And I wasn't thinking clearly, but it was spelled Cohen, not Coen. I love the Coen brothers movies. I think that Joel Coen is a wonderful comedic mind. So I didn't really bother to finish the script, I thought ‘he's great, I'll do it.'”
4. If Murray could go back in time and have one conversation with one person, he would have a nice chat with the founder of genetics, Gregor Mendel.
“I kind of like scientists, in a funny way. Albert Einstein was a pretty cool guy. The thing about Einstein was that he was a theoretical physicist, so they were all theories. He was just a smart guy. I'm kind of interested in genetics though. I think I would have liked to have met Gregor Mendel.
Because he was a monk who just sort of figured this stuff out on his own. That's a higher mind, that's a mind that's connected. They have a vision, and they just sort of see it because they are so connected intellectually and mechanically and spiritually, they can access a higher mind. Mendel was a guy so long ago that I don't necessarily know very much about him, but I know that Einstein did his work in the mountains in Switzerland. I think the altitude had an effect on the way they spoke and thought.
But I would like to know about Mendel, because i remember going to the Philippines and thinking ‘this is like Mendel's garden’ because it had been invaded by so many different countries over the years, and you could see the children shared the genetic traits of all their invaders over the years, and it made for this beautiful varietal garden.”
5. Director Jim Jarmusch's 2005 drama”Broken Flowers” was Murray's “most fun” movie to act in, and he didn't think he could ever top the movie once he saw it.
“Someone asked “what movie was the most fun to act in” and deleted their comment, so here goes:
Well, I did a film with Jim Jarmusch called Broken Flowers, but I really enjoyed that movie. I enjoyed the script that he wrote. He asked me if I could do a movie, and I said “I gotta stay home, but if you make a movie that i could shoot within one hour of my house, I'll do it.”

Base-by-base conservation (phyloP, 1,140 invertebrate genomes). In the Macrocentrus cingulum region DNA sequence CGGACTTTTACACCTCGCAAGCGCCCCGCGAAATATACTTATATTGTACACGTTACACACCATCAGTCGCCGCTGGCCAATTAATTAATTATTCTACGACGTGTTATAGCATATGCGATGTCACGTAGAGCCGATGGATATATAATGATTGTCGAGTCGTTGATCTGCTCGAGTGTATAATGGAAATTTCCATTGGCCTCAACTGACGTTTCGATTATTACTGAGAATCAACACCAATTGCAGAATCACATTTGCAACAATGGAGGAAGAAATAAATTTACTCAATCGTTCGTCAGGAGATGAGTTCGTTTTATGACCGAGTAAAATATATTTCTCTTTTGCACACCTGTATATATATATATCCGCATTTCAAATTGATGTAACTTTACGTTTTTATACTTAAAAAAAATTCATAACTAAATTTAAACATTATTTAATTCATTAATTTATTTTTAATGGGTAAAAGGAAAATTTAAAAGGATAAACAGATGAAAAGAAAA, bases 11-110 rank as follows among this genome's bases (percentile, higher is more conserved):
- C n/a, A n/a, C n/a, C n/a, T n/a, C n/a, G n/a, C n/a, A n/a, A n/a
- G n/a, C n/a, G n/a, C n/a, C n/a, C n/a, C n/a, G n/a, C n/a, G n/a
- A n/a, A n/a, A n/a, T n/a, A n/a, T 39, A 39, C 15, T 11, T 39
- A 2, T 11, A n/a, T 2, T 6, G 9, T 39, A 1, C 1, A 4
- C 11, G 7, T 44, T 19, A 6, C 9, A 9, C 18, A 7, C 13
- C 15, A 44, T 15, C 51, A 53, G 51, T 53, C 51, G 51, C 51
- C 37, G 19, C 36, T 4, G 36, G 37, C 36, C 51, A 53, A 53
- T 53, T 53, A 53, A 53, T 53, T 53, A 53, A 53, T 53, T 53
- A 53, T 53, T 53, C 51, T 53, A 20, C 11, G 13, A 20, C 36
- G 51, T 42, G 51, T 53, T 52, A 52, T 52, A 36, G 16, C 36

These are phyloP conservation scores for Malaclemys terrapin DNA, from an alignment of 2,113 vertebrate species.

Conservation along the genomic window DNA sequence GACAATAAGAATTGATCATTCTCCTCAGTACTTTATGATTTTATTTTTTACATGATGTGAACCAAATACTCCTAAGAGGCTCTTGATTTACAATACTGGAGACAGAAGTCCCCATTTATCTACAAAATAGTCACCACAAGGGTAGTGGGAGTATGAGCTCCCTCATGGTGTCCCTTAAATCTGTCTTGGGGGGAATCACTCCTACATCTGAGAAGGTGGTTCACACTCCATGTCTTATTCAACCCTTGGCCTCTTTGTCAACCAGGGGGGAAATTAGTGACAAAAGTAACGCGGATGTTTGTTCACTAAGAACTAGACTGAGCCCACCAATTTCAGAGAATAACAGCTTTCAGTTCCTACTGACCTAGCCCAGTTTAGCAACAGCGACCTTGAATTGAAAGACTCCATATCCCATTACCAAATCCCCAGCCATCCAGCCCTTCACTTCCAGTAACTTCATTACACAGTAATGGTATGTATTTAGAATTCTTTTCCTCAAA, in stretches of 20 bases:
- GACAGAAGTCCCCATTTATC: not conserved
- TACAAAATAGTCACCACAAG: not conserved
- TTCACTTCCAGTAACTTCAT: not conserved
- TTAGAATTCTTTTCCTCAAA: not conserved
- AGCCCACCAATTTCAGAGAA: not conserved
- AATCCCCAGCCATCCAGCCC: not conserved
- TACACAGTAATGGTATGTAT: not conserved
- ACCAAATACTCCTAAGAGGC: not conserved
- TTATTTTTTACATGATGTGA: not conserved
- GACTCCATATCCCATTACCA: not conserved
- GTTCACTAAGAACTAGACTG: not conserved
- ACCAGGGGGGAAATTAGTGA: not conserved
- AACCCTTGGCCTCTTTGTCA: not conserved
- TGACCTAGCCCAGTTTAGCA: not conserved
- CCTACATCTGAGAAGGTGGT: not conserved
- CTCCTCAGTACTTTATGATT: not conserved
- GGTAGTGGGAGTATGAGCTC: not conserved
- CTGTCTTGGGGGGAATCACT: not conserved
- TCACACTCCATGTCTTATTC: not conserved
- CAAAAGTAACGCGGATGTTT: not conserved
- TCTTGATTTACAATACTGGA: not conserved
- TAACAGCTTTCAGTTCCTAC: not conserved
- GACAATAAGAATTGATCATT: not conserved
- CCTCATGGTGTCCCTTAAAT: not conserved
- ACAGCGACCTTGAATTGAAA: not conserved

So he found those locations. And I did the movie.
And when it was done, I thought “this movie is so good, I thought I should stop.” I didn't think I could do any better than Broken Flowers, it's a film that is completely realized, and beautiful, and I thought I had done all I could do to it as an actor. And then 6-7 months later someone asked me to work again, so I worked again, but for a few months I thought I couldn't do any better than that.”
6. Murray's oddest experience at a sushi joint
“The oddest… well, I was eating at a sushi bar. I would go to sushi bars with a book I had called “Making out in Japanese.” it was a small paperback book, with questions like “can we get into the back seat?” “do your parents know about me?” “do you have a curfew?”
And I would say to the sushi chef “Do you have a curfew? Do your parents know about us? And can we get into the back seat?”
And I would always have a lot of fun with that, but that one particular day, he said “would you like some fresh eel?” and I said “yes I would.” so he came back with a fresh eel, a live eel, and then he walked back behind a screen and came back in 10 seconds with a no-longer-alive eel. It was the freshest thing I had ever eaten in my life. It was such a funny moment to see something that was alive that no longer was alive, that was my food, in 30 seconds.”